# ECE 5233 Satellite Communications

## Presentation on theme: "ECE 5233 Satellite Communications"— Presentation transcript:

ECE 5233 Satellite Communications
Prepared by: Dr. Ivica Kostanic Lecture 11: Satellite link design (Section 4.4) Spring 2014

Outline Rain attenuation and system noise temperature
Uplink link budget calculations Important note: Slides present summary of the results. Detailed derivations are given in notes.

Effect of rain on the noise temperature
System temperature Temperature of the Universe Temperature of the atmosphere

Effect of rain on the noise temperature
Clear sky Rainy sky Coupling efficiency Change in the noise level due to rain

Uplink power budget In fixed satellite systems – usually easier
Transmission is to a single location On the ground - much more power In mobile systems – usually harder Small transmit power from the ground (usually ~1 watt) Various trade offs involved with the uplink are examined through proper power budget Four sections of the budget: Ground transmit (PA, antenna requirements) Satellite receive (linear gain of transponder, antenna requirements) Propagation path losses (FSPL, elements, margin) Reliability calculations and margins

Combination of C/N At the transponder RX At the transponder TX
Bent pipe transponder amplifies both signal and noise As the signal travels through the chain the noise is accumulated On board processing transponder removes input noise At the earth station RX Note: the noise at the RX has a portion that originated at the transponder input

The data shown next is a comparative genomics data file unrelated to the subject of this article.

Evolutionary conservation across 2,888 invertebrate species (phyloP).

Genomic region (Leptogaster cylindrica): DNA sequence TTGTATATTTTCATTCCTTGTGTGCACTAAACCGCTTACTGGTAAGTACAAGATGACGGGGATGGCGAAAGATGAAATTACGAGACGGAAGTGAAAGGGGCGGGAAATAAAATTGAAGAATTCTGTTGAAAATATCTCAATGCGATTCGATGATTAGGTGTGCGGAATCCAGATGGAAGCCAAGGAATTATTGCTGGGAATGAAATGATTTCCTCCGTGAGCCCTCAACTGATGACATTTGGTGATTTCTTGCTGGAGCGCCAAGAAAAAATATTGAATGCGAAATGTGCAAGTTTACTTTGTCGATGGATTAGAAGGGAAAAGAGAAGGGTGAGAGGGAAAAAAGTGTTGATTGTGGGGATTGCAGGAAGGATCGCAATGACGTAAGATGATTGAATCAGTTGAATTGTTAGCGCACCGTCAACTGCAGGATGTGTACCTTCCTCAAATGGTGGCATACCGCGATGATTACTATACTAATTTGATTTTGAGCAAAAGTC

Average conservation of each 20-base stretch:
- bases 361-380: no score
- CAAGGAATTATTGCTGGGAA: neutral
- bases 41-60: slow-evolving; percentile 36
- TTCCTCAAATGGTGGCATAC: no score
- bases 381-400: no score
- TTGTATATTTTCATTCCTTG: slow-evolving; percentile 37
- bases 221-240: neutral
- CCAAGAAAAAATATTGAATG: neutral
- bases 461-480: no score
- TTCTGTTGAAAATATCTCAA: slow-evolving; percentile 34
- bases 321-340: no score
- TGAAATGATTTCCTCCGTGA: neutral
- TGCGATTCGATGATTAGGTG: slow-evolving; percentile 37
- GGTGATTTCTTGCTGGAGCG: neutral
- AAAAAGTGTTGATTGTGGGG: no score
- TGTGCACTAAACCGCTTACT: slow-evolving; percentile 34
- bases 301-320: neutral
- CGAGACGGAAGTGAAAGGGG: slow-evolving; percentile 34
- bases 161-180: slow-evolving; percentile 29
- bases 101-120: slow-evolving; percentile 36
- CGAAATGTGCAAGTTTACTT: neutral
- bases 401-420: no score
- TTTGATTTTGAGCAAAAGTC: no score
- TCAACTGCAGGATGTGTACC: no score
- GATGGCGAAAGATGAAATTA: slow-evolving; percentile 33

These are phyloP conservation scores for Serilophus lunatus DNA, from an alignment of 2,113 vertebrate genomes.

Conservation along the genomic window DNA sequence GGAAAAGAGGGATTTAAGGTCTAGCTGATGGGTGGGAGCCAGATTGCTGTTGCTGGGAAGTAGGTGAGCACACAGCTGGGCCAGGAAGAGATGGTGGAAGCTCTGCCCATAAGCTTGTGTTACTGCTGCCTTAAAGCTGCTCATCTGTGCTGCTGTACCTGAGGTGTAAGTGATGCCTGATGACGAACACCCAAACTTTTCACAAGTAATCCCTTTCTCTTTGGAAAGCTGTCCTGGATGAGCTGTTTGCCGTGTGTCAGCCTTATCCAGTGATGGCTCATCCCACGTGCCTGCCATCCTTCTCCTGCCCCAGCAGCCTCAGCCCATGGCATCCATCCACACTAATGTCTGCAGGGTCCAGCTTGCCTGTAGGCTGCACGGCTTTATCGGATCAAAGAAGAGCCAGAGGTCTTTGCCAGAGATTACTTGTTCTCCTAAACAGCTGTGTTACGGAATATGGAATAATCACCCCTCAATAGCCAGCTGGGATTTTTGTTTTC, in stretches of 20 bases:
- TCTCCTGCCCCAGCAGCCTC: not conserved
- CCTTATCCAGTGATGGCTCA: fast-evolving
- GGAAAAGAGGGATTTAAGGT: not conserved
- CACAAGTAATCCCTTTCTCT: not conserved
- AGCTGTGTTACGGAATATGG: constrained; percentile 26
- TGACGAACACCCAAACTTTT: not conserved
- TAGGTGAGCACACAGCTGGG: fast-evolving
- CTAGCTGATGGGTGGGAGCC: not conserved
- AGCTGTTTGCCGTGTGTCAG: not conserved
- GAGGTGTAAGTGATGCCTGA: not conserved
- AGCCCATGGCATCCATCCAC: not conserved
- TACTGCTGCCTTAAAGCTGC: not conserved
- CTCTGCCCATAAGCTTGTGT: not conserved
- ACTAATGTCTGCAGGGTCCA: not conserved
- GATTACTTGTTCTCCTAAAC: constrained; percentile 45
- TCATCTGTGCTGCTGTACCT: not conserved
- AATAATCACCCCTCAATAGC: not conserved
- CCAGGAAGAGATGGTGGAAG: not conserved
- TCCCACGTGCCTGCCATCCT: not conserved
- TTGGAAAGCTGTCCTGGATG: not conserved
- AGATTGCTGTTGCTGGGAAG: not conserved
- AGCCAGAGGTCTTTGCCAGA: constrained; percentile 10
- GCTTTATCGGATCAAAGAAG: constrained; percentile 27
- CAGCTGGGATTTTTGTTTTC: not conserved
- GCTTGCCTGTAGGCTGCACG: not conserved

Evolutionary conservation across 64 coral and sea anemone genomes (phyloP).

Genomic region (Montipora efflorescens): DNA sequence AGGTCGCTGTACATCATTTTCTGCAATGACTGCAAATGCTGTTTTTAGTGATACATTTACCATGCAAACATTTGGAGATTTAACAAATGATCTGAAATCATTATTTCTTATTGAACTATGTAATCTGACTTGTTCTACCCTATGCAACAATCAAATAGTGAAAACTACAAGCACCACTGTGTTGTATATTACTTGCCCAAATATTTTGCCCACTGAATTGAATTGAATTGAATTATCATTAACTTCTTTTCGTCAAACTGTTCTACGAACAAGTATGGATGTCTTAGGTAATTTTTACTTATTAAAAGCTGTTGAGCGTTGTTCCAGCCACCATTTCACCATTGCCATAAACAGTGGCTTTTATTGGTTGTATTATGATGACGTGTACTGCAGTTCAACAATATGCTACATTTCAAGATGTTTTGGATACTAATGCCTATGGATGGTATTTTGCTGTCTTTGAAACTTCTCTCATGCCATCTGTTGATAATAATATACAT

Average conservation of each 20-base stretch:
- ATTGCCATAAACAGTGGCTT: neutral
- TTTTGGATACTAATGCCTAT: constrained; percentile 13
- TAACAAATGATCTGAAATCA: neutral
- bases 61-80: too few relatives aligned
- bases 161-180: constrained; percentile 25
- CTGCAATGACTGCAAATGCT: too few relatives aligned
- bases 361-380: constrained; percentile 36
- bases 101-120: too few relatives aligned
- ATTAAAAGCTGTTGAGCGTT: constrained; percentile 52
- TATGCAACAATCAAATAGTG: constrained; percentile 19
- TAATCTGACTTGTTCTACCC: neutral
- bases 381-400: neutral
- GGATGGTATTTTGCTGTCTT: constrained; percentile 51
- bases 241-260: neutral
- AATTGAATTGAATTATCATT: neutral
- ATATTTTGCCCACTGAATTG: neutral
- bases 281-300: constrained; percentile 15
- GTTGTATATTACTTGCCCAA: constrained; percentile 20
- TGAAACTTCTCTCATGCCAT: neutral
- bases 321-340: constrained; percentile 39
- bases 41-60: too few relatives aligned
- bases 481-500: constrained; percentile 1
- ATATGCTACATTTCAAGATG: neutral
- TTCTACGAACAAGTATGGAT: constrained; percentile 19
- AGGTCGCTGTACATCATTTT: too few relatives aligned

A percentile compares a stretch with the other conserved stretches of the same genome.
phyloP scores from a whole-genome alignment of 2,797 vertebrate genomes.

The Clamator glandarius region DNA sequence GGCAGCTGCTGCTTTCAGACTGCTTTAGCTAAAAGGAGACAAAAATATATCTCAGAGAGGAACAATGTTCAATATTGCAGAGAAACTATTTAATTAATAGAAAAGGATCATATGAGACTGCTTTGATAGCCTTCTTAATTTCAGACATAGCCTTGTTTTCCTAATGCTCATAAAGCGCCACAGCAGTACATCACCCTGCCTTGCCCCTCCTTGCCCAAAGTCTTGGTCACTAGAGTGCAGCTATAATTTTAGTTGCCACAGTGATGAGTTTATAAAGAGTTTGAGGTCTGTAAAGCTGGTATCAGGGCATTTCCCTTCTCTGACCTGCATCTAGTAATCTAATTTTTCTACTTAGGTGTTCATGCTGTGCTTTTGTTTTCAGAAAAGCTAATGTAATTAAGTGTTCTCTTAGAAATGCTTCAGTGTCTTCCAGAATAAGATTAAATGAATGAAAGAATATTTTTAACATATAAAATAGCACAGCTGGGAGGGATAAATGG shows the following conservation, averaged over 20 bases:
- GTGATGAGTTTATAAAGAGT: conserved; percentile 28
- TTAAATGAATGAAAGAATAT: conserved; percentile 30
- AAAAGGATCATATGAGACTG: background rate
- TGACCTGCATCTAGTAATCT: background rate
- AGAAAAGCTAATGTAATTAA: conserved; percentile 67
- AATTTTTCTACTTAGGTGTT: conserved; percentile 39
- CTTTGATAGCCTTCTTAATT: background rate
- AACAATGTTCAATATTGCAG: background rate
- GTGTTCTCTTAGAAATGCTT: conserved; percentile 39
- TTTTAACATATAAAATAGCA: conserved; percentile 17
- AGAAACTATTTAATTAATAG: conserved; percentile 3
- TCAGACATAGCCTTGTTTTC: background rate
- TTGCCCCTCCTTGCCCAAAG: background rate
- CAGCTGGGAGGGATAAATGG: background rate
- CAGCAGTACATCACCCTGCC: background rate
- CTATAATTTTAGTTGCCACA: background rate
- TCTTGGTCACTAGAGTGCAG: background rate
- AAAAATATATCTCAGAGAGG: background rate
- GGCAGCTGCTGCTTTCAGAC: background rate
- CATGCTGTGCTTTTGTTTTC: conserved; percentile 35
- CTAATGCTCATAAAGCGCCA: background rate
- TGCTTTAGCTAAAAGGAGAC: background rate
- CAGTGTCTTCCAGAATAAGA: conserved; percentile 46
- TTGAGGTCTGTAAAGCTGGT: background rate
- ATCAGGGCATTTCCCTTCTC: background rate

Combination of C/N (2) Useful rules of thumb S/N at the receiver
If two C/N values are equal output C/N is 3dB lower If two C/N differ by 10dB, output C/N is 0.4 below the lower of the two If C/N differ by 20dB, output C/N is essentially the same as the lower of the two S/N at the receiver Generalization

Side-lobe envelope of the transmit antenna
Specification on side-lobe of ground antenna that minimizes interference on the UL Adopted by ITU-R to allow 2 degree spacing in the geo-stationary arc Note: maximum antenna gain towards the neighboring satellite space is 21.5dB This is still significant gain and coordination is frequency coordination may be required between operations in adjacent slots

Example 4.6.1 Consider a transponder in Ku band with linear gain of 127dB and nominal power at saturation of 5W. The satellite’s antenna has a gain of 26dB on axis. Calculate output power required from a ground PA if following data are known: frequency of operation 14.45GHz, Earth station gain of 50dB, antenna feed losses -1.5dB, atmospheric losses of 0.5 dB, rain margin 7dB, off axis satellite antenna losses -2dB. Answers: Required power at the satellite: -127dBW Environmental losses: dB Transmit power: 44.15dBm (26W) (review attached spreadsheet) Note: the power requirement at the satellite are relatively low. Assuming noise temperature of 300K, and noise bandwidth of 27MHz, the maximum theoretical bandwidth efficiency would be 1.5bps/Hz

Example 4.5.1 Estimate decrease in C/N at the receiver if the atmospheric losses due to rain increase by 3dB. In clear sky the atmospheric losses are 0.4dB and the equivalent system noise temperature is 145K. The coupling efficiency is 0.95 Answers:

Example 4.7.1 Thermal noise at the earth station results in S/N is 20.0dB. A signal is received from a bent pipe transponder with C/N of 20dB. What is the value of the overall C/N at the earth station? If the C/I ratio of the IM distortion at the transponder is 24dB, what is the overall C/N ratio at the earth station? Answers: C/N = 17dB C/N = 16.2dB